For example, measuring something more abstract like “employee happiness” will occupy more time and resources, with the administering of surveys. However, tracking employee turnover, for example, is much easier and requires no involvement from your employees.
Let's say you kicked-off the year with a personal well-being and lifestyle goal to build your overall muscle strength. The objective you selected will have a direct influence on which actions you take to achieve that goal. In this case, you will invest in strength training instead of a calorie-restrictive diet if your goal is to build muscle strength as opposed to weight loss, for example.
The same logic applies when selecting the goals for your engagement strategy. Remember, the goals you choose dictate the direction of your engagement plan.
That said, all of the engagement goals mentioned above are integral to building a fully engaged workforce; however, some may need to be addressed more urgently than others. For example, is your organization's turnover rate higher than usual for your industry? If yes, reducing turnover should take priority over other goals.
To pick the right goals for your business, you will need to answer these questions and also conduct a thorough audit and measure engagement in your organization. This is an important step that will help get a deeper understanding of which goals should have priority over others.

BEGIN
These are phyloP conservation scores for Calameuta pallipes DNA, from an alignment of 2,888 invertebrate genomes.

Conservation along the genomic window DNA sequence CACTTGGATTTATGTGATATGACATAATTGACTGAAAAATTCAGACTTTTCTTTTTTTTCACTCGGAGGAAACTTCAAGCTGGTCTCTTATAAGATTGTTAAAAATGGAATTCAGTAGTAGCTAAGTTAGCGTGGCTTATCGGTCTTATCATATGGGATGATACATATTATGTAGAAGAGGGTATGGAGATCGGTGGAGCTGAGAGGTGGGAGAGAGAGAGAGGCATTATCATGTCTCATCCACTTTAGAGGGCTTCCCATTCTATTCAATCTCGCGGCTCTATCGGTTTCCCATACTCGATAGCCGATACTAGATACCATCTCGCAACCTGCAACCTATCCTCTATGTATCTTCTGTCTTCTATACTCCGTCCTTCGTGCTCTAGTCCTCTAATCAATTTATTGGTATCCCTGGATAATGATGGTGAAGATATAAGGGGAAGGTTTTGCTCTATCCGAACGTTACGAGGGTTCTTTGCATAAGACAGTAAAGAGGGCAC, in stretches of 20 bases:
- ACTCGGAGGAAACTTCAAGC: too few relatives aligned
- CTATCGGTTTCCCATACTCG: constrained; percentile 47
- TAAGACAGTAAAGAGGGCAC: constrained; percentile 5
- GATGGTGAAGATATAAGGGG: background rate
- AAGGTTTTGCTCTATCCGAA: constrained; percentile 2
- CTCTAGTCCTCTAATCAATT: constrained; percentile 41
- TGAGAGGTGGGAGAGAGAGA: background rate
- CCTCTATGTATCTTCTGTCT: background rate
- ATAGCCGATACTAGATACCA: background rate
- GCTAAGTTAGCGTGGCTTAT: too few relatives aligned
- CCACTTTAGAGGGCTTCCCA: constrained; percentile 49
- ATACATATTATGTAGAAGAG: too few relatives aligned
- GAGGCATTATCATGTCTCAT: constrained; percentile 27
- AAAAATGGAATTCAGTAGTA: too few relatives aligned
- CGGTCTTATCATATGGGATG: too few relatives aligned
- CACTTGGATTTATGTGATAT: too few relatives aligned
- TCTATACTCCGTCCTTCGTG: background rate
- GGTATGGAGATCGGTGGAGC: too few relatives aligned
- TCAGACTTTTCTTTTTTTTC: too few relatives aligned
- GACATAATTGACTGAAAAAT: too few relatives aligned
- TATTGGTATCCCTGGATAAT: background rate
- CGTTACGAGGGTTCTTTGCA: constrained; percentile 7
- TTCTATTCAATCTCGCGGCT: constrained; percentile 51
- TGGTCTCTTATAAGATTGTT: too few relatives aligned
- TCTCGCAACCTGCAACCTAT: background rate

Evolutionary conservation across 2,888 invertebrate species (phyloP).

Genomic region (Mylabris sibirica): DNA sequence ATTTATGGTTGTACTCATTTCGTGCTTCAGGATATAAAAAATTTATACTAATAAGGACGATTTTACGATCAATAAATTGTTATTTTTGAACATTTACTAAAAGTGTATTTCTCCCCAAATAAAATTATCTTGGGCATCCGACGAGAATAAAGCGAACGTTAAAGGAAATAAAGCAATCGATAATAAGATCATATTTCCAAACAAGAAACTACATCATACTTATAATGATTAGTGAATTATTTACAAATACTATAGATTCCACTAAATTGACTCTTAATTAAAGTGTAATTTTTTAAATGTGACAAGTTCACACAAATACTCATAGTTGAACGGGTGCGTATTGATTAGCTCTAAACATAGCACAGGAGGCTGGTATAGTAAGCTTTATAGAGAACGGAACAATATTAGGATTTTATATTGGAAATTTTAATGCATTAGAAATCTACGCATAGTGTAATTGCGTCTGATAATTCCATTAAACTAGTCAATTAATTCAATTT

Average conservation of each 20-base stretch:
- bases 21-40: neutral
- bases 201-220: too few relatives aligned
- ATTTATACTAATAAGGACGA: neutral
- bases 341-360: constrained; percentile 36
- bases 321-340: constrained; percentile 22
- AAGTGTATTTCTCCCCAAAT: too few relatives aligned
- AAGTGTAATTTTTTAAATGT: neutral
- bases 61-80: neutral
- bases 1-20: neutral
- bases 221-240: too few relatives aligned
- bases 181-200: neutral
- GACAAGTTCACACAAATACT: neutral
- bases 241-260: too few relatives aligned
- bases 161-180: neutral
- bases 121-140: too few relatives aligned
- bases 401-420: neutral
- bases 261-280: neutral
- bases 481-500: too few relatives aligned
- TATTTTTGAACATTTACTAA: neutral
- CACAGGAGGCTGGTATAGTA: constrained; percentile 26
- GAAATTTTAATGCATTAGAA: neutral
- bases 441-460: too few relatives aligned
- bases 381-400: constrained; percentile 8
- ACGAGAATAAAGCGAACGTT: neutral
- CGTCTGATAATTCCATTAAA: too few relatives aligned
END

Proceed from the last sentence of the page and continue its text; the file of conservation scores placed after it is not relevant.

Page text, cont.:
Now that you have a clear idea of the goals you're aiming towards, you can move forward to the next step and decide how you will go about reaching those goals.
An important note: The "how" is highly dependent on your budget. Keep the initial budget exercise into consideration during the process of building your Employee Engagement Plan.
An Employee Engagement Plan is constructed of two basic building blocks: tactics and initiatives.
Tactics are the main drivers. Think about it like this—you have an overarching goal to lose 20 lbs. You can utilize various tactics such as cardio exercise, weight training, diet, to reach your goal. However, each tactic should be broken down further into concrete initiatives. For example, "cardio exercise" can be broken down into precise actions, such as running, spinning, swimming, etc.
Selecting a specific action (or initiative) isn't a trivial matter. Because the action you choose to invest in—whether it's swimming, running, or spinning—will strongly impact how fast and efficiently you will reach your overarching objective.
The takeaway: When you're aiming for an obvious goal, it's vital to get as specific as possible about how you will reach that goal.
When it comes to your Employee Engagement Program, there are seven (7) critical tactics—and in extension, corporate policies—which have the most profound impact on improving employee satisfaction and engagement.
All these areas of an organization and its culture impact employee happiness and engagement. Select 2-3 which needs the most urgent improvement in your organization. For example, if you do not have a formal Years of Service Award or formal Employee Recognition Program, then make the “rewards and recognition” part of your plan.
Once you’ve zeroed in on the tactics that need the most attention in your organization, you can now decide exactly which specific initiatives you will take to realize your strategy.
These are some common tactics and their associated initiatives: